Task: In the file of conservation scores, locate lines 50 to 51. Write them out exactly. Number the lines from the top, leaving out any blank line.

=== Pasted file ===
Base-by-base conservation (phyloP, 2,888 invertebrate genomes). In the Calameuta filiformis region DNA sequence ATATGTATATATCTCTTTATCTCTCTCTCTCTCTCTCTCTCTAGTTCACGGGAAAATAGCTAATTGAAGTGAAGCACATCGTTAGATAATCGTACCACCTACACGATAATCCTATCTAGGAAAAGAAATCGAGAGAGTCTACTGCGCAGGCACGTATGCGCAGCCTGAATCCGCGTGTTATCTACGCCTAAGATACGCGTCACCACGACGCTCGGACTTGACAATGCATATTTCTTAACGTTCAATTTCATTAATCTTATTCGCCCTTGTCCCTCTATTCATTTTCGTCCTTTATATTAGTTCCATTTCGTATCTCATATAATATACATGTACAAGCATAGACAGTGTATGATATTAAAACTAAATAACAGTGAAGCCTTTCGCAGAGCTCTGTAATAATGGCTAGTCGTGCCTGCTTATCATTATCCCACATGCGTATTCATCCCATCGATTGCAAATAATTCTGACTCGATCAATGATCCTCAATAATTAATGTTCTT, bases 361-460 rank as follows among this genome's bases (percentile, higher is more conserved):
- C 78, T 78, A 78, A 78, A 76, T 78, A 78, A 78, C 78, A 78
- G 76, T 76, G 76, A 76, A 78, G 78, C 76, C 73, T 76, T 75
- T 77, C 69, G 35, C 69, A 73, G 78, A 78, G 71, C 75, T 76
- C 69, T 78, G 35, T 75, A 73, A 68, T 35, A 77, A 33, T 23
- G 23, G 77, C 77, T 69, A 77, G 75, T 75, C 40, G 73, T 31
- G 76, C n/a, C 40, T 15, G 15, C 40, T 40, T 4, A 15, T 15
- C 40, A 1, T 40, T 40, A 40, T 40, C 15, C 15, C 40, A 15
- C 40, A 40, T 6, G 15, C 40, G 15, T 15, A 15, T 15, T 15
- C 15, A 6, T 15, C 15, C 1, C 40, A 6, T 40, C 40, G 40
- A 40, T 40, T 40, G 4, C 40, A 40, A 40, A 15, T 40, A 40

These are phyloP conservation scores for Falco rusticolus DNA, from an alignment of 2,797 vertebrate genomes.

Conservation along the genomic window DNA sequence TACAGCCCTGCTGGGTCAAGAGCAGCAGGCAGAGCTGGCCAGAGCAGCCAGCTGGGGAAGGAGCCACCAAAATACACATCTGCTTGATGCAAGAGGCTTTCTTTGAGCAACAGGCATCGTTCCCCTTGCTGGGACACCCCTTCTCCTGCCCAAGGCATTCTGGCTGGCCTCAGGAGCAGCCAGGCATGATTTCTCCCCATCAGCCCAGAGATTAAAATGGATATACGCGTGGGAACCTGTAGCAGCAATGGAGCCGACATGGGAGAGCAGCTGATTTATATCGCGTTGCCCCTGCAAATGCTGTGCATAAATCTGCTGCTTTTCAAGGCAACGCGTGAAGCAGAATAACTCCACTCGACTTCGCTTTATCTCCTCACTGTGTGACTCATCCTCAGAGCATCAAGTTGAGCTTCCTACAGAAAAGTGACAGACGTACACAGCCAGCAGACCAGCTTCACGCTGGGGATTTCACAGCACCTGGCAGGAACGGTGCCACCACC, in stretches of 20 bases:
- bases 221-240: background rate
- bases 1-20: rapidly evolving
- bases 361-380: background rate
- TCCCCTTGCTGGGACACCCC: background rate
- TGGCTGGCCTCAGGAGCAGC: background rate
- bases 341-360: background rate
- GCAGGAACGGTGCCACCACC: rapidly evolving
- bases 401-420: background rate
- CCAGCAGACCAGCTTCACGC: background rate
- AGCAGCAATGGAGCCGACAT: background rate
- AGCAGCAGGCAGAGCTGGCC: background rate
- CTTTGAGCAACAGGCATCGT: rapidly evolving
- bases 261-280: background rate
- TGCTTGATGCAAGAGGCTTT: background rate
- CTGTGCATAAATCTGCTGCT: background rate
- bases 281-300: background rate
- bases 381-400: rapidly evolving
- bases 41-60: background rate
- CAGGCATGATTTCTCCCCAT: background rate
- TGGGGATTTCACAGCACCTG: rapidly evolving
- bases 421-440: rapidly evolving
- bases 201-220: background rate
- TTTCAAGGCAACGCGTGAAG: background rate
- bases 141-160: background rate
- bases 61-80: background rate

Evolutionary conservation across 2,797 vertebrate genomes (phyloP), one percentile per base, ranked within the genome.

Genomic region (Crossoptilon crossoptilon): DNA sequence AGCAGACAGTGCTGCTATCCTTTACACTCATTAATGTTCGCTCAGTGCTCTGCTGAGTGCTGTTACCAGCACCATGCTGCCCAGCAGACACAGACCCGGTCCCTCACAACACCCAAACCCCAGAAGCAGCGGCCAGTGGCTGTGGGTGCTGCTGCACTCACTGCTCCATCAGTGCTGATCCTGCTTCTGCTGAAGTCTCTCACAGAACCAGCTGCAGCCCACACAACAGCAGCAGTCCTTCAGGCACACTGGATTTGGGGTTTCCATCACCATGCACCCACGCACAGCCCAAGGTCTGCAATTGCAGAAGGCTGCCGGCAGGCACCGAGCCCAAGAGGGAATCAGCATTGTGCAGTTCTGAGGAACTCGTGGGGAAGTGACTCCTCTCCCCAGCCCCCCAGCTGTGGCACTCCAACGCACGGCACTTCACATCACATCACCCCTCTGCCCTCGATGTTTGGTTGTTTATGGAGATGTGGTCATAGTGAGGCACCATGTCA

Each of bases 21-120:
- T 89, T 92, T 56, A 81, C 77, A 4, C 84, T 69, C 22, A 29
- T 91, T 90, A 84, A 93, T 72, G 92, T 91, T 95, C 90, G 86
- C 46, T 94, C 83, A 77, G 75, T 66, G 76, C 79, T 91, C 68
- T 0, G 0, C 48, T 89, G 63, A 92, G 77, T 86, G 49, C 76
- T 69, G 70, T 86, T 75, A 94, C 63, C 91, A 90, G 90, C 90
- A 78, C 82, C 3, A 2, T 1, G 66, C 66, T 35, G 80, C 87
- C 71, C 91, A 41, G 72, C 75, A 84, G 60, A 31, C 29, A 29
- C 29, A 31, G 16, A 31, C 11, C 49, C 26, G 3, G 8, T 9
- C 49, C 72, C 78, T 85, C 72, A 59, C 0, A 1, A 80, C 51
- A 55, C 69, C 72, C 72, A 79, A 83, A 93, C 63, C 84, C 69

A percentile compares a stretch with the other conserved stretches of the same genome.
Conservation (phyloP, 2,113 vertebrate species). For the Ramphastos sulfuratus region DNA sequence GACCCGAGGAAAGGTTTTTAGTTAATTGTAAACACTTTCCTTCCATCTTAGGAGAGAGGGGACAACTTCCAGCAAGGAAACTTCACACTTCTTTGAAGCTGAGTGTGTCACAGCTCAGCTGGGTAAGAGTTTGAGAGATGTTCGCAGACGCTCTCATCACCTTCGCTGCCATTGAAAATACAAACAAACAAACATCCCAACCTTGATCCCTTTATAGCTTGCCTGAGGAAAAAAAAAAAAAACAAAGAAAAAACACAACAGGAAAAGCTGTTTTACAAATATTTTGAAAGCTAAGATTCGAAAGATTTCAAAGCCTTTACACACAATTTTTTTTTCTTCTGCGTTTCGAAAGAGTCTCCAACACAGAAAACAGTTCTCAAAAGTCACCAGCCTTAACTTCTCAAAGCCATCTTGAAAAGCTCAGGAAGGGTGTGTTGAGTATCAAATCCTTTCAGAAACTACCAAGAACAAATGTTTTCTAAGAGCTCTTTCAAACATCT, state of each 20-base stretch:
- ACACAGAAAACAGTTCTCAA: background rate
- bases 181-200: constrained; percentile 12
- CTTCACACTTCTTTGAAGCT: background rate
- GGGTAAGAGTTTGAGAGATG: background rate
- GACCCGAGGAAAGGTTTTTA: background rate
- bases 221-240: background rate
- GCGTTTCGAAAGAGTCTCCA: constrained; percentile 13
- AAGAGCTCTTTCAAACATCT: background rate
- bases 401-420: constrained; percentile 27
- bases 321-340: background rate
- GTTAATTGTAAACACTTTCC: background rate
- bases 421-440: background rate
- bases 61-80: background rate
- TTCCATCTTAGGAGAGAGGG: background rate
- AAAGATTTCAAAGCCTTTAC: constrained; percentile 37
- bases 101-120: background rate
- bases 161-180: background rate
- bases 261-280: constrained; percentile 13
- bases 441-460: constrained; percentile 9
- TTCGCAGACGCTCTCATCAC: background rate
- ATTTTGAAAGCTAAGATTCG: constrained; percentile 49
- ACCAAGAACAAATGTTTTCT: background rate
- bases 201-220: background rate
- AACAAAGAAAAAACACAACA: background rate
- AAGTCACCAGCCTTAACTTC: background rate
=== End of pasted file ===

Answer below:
- C 49, C 72, C 78, T 85, C 72, A 59, C 0, A 1, A 80, C 51
- A 55, C 69, C 72, C 72, A 79, A 83, A 93, C 63, C 84, C 69